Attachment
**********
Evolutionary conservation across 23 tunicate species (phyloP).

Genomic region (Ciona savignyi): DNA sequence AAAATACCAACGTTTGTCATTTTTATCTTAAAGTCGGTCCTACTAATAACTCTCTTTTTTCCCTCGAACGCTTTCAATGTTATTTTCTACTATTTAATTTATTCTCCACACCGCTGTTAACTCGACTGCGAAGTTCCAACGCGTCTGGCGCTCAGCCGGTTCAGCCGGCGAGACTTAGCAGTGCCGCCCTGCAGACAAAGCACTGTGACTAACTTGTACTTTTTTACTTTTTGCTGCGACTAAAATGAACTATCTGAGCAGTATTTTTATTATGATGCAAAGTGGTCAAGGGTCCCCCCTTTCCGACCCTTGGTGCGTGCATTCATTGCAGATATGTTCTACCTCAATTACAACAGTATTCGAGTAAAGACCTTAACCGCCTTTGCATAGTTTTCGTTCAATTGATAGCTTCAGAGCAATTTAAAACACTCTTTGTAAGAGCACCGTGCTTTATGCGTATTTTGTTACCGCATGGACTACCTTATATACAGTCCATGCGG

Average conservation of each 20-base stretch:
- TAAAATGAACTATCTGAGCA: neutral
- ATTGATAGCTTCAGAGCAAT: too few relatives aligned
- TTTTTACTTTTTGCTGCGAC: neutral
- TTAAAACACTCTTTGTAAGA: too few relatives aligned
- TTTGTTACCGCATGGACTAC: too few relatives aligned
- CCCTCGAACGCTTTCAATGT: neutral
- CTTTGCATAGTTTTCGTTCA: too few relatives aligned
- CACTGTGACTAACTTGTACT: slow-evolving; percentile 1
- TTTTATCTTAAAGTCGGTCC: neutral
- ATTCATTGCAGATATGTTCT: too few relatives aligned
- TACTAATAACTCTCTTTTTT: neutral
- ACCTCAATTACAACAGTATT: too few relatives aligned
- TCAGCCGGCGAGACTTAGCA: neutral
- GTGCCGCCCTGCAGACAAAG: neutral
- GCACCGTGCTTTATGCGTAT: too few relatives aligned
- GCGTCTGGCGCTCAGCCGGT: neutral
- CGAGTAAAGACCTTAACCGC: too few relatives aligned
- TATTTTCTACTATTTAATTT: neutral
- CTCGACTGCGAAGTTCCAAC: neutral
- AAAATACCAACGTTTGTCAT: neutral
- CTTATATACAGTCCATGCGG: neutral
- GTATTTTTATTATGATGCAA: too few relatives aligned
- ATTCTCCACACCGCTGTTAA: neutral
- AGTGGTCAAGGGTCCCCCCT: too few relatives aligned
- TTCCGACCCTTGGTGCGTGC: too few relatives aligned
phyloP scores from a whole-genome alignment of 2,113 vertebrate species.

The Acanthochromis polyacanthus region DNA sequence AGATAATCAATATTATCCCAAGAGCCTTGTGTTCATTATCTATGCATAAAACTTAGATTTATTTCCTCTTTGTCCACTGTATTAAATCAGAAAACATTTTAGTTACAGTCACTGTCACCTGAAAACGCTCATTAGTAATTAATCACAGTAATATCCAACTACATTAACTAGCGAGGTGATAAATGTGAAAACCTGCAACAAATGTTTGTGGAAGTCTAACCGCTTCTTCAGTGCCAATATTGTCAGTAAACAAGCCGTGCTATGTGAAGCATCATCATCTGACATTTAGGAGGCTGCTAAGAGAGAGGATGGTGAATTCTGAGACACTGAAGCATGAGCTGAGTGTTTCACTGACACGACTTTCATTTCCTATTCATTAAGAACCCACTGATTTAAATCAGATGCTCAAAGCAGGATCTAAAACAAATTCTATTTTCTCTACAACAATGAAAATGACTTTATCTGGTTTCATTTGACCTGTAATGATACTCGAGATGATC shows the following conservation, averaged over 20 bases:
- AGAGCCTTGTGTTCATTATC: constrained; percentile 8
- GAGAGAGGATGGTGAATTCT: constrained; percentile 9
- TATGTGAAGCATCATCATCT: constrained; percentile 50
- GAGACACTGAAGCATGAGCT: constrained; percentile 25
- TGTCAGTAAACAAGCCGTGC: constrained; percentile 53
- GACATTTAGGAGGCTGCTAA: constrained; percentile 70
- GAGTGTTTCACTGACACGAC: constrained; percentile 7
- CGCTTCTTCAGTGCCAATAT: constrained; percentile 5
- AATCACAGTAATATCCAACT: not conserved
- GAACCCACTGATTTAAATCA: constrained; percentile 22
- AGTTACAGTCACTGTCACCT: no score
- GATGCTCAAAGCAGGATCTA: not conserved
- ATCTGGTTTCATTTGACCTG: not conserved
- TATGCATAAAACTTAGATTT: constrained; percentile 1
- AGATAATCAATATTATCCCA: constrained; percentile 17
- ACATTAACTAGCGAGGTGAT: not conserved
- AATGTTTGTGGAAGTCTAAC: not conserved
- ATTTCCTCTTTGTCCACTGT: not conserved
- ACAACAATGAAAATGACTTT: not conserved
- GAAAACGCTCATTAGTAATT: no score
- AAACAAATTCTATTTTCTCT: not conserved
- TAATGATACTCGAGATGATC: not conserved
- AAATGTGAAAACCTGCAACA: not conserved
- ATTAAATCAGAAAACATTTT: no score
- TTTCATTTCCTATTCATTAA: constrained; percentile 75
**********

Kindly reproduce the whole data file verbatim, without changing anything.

Evolutionary conservation across 23 tunicate species (phyloP).

Genomic region (Ciona savignyi): DNA sequence AAAATACCAACGTTTGTCATTTTTATCTTAAAGTCGGTCCTACTAATAACTCTCTTTTTTCCCTCGAACGCTTTCAATGTTATTTTCTACTATTTAATTTATTCTCCACACCGCTGTTAACTCGACTGCGAAGTTCCAACGCGTCTGGCGCTCAGCCGGTTCAGCCGGCGAGACTTAGCAGTGCCGCCCTGCAGACAAAGCACTGTGACTAACTTGTACTTTTTTACTTTTTGCTGCGACTAAAATGAACTATCTGAGCAGTATTTTTATTATGATGCAAAGTGGTCAAGGGTCCCCCCTTTCCGACCCTTGGTGCGTGCATTCATTGCAGATATGTTCTACCTCAATTACAACAGTATTCGAGTAAAGACCTTAACCGCCTTTGCATAGTTTTCGTTCAATTGATAGCTTCAGAGCAATTTAAAACACTCTTTGTAAGAGCACCGTGCTTTATGCGTATTTTGTTACCGCATGGACTACCTTATATACAGTCCATGCGG

Average conservation of each 20-base stretch:
- TAAAATGAACTATCTGAGCA: neutral
- ATTGATAGCTTCAGAGCAAT: too few relatives aligned
- TTTTTACTTTTTGCTGCGAC: neutral
- TTAAAACACTCTTTGTAAGA: too few relatives aligned
- TTTGTTACCGCATGGACTAC: too few relatives aligned
- CCCTCGAACGCTTTCAATGT: neutral
- CTTTGCATAGTTTTCGTTCA: too few relatives aligned
- CACTGTGACTAACTTGTACT: slow-evolving; percentile 1
- TTTTATCTTAAAGTCGGTCC: neutral
- ATTCATTGCAGATATGTTCT: too few relatives aligned
- TACTAATAACTCTCTTTTTT: neutral
- ACCTCAATTACAACAGTATT: too few relatives aligned
- TCAGCCGGCGAGACTTAGCA: neutral
- GTGCCGCCCTGCAGACAAAG: neutral
- GCACCGTGCTTTATGCGTAT: too few relatives aligned
- GCGTCTGGCGCTCAGCCGGT: neutral
- CGAGTAAAGACCTTAACCGC: too few relatives aligned
- TATTTTCTACTATTTAATTT: neutral
- CTCGACTGCGAAGTTCCAAC: neutral
- AAAATACCAACGTTTGTCAT: neutral
- CTTATATACAGTCCATGCGG: neutral
- GTATTTTTATTATGATGCAA: too few relatives aligned
- ATTCTCCACACCGCTGTTAA: neutral
- AGTGGTCAAGGGTCCCCCCT: too few relatives aligned
- TTCCGACCCTTGGTGCGTGC: too few relatives aligned
phyloP scores from a whole-genome alignment of 2,113 vertebrate species.

The Acanthochromis polyacanthus region DNA sequence AGATAATCAATATTATCCCAAGAGCCTTGTGTTCATTATCTATGCATAAAACTTAGATTTATTTCCTCTTTGTCCACTGTATTAAATCAGAAAACATTTTAGTTACAGTCACTGTCACCTGAAAACGCTCATTAGTAATTAATCACAGTAATATCCAACTACATTAACTAGCGAGGTGATAAATGTGAAAACCTGCAACAAATGTTTGTGGAAGTCTAACCGCTTCTTCAGTGCCAATATTGTCAGTAAACAAGCCGTGCTATGTGAAGCATCATCATCTGACATTTAGGAGGCTGCTAAGAGAGAGGATGGTGAATTCTGAGACACTGAAGCATGAGCTGAGTGTTTCACTGACACGACTTTCATTTCCTATTCATTAAGAACCCACTGATTTAAATCAGATGCTCAAAGCAGGATCTAAAACAAATTCTATTTTCTCTACAACAATGAAAATGACTTTATCTGGTTTCATTTGACCTGTAATGATACTCGAGATGATC shows the following conservation, averaged over 20 bases:
- AGAGCCTTGTGTTCATTATC: constrained; percentile 8
- GAGAGAGGATGGTGAATTCT: constrained; percentile 9
- TATGTGAAGCATCATCATCT: constrained; percentile 50
- GAGACACTGAAGCATGAGCT: constrained; percentile 25
- TGTCAGTAAACAAGCCGTGC: constrained; percentile 53
- GACATTTAGGAGGCTGCTAA: constrained; percentile 70
- GAGTGTTTCACTGACACGAC: constrained; percentile 7
- CGCTTCTTCAGTGCCAATAT: constrained; percentile 5
- AATCACAGTAATATCCAACT: not conserved
- GAACCCACTGATTTAAATCA: constrained; percentile 22
- AGTTACAGTCACTGTCACCT: no score
- GATGCTCAAAGCAGGATCTA: not conserved
- ATCTGGTTTCATTTGACCTG: not conserved
- TATGCATAAAACTTAGATTT: constrained; percentile 1
- AGATAATCAATATTATCCCA: constrained; percentile 17
- ACATTAACTAGCGAGGTGAT: not conserved
- AATGTTTGTGGAAGTCTAAC: not conserved
- ATTTCCTCTTTGTCCACTGT: not conserved
- ACAACAATGAAAATGACTTT: not conserved
- GAAAACGCTCATTAGTAATT: no score
- AAACAAATTCTATTTTCTCT: not conserved
- TAATGATACTCGAGATGATC: not conserved
- AAATGTGAAAACCTGCAACA: not conserved
- ATTAAATCAGAAAACATTTT: no score
- TTTCATTTCCTATTCATTAA: constrained; percentile 75